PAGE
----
Canadian Stamp Auctions

Stamp market commentary


Commentary No. 16 - 17 December, 2000

The Definitives of 1987 - An Exceptional Set

Part I


There are only a few modern Canadian stamps that have increased in value over the years.  These might include the many imperforate varieties and stamps such as the 3¢ Scroll (Scott 151), the 8¢ Arch (Scott 171), the 4¢ Cameo (Scott 198), the 10¢ UEL (Scott 209), the George VI War Coils (Scott 278-281) and the St. Lawrence Invert (Scott 387a).

However, one set is refusing to follow this trend.  This is the definitive set of 1987-1991 (Scott 1155-1194C).  The catalogue values for this set range from a lowly 20¢ to a high $10,000.  The set is a mixture of types, all brought together.  The images include the Queen, the flag, wild animals and architecture.  Amongst other things, the set contains the following varieties:
 

    1. Seven different perforations, from 10 to 14½;
    2. Imperforate varieties, some catalogued, some not;
    3. Four different types of flag stamps;
    4. Regular gum and self adhesive gum;
    5. Stamps printed on the gum side;
    6. Inverted inscriptions;
    7. High denomination booklets, very unusual.

 
Collectors of Canadian stamps can still obtain most of these varieties today from dealers and at auction.  We would urge you to do so.  Many of the prices are within the range of the average collector.  This is what gives the sense of urgency in getting these stamps while you can. 

Those of you who are beginners, who began collecting, say, in the last 5 years, here is a good opportunity to specialize in a particular set.  This is also a great opportunity to learn about different papers, printers and perforations.


 
 
Scott 1156 var.
Scott 1156 var.
Scott 1167 var.
Scott 1167 var.
Scott 1171c
Scott 1171c
Scott 1177 var.
Scott 1177 var.

 
There may be a number of reasons why this set has so many things that are different about it:

First, the Post Office:

  • One wonders if it even knew that it was creating a new definitive set. 
  • Why did it keep changing the perforations? 
  • Did we really need to have a 44¢ Walrus or a 78¢ Beluga? 
Or was it the catalogue people? 
  • Was it they who put all these very different stamps together to create a new definitive set? 
Then, there were the printers:
  • was there more than one company involved, each one wanting to do their own thing?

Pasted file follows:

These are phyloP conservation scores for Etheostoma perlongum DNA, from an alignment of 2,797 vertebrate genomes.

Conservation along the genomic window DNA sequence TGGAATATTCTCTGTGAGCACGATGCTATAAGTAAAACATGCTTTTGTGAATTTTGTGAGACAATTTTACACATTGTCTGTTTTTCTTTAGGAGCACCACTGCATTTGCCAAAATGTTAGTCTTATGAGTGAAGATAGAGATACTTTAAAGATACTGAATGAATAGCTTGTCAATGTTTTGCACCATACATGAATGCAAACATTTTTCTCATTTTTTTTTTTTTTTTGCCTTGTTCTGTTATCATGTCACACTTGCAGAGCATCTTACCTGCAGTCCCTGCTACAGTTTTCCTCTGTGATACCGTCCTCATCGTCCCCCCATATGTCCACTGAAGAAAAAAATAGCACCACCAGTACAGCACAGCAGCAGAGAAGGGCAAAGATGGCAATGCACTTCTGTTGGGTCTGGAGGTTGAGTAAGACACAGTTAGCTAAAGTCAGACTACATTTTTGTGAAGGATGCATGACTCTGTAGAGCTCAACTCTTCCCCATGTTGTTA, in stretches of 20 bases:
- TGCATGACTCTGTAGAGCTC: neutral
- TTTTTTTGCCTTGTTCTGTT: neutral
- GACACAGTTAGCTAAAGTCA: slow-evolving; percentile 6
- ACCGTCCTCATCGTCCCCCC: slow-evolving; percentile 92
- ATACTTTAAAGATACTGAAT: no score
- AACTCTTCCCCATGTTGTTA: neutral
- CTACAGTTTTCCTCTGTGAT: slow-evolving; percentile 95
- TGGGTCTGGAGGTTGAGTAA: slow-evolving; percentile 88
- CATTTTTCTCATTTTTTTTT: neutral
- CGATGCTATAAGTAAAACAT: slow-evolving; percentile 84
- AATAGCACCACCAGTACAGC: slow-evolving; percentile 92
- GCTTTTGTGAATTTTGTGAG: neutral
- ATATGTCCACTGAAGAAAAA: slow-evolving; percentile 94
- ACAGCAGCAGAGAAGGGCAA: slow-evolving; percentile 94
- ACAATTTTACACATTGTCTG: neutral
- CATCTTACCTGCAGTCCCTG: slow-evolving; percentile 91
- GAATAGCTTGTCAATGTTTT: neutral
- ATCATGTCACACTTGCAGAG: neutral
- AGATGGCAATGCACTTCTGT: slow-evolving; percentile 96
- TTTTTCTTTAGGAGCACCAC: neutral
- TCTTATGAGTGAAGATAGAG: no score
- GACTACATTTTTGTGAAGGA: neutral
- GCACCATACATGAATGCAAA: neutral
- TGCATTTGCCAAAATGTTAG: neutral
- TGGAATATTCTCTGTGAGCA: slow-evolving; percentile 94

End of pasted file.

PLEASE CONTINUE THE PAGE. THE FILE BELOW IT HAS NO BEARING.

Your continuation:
Finally, there were the printers' employees. 
  • What were they doing with all the scrap from the printing process? 
  • How did those copies printed "by mistake" on gum, or without perforations, or with part of the printing inverted get out to the public?


Check them now!

Many of the faithful collectors who subscribe to the Post Office's new issue service may have lucked out on this set.  They may not realize what they have tucked away.  This should be their wake-up call!

Get out your perforation gauges.  Check your paper types.  Check which side of the paper the gum is on by the time-honoured test!

The reason is that some of the values for this set, and we mean the "regular values", are taking off in a way that has not been seen for many years.  Why?  Because so few of these particular stamps in this set were issued.

Let's look at some examples from the Scott catalogue.  This chart shows some of the significant price changes recorded in the catalogues during the past 4 years:

1987 Definitive set
Scott Catalogue Values
Scott
Cat. No.
Denom-
ination
Perforation
1998
1999
2000
2001
1155a
13x12½
$1.00
$1.00
$2.00
$2.00
1159a
Imperf
-
-
-
$1,600.00
1160a
10¢
13x12½
$.65
$.65
$3.50
$3.50
1164d
38¢
Imperf
-
-
$500.00
$750.00
1166c
39¢
13x12½
$2.65
$2.65
$6.00
$6.00
1171c
44¢
13½x13
$140.00
$240.00
$240.00
$240.00
1172d
45¢
13
$10.00
$10.00
$12.00
$12.00
1175a
61¢
13
$2.00
$2.00
$45.00
$50.00
1181a
$1
Inscriptions
inverted
-
$8,750.00
$9,000.00
$10,000.00
1184a
12½x13
$1.75
$15.00
$15.00
$15.00
1189b
39¢
12½x13
-
-
-
$22.50

 
One of the most notable jumps, percentage-wise, was that which took place in the 2000 catalogue, when the 61¢ perf 13 (Scott 1175a) jumped from $2 to $45.  This could have been caused only by a most unusual scarcity of this particular issue.  Suddenly people who were looking for it, couldn't find it.  Whatever supply there had been had clearly dried up.  Was this simply a timing problem?  Only time will tell as we watch catalogue values over the next few years.  With so many people buying current Post Office issues, and, with scarcity only being recognized in the catalogue in its 2000 edition, it may be that the demand-supply balance will right itself.  Otherwise, the values for Scott 1175a may continue to climb.

In our next commentary, we will analyse how this set has done at auction over the past year.  Believe us, buyers and sellers have been active!

As our next Commentary will be in January, we would like to take this opportunity to offer to all our readers our very best wishes for the New Year, hoping each of you will enjoy an abundance of health and happiness in 2001.

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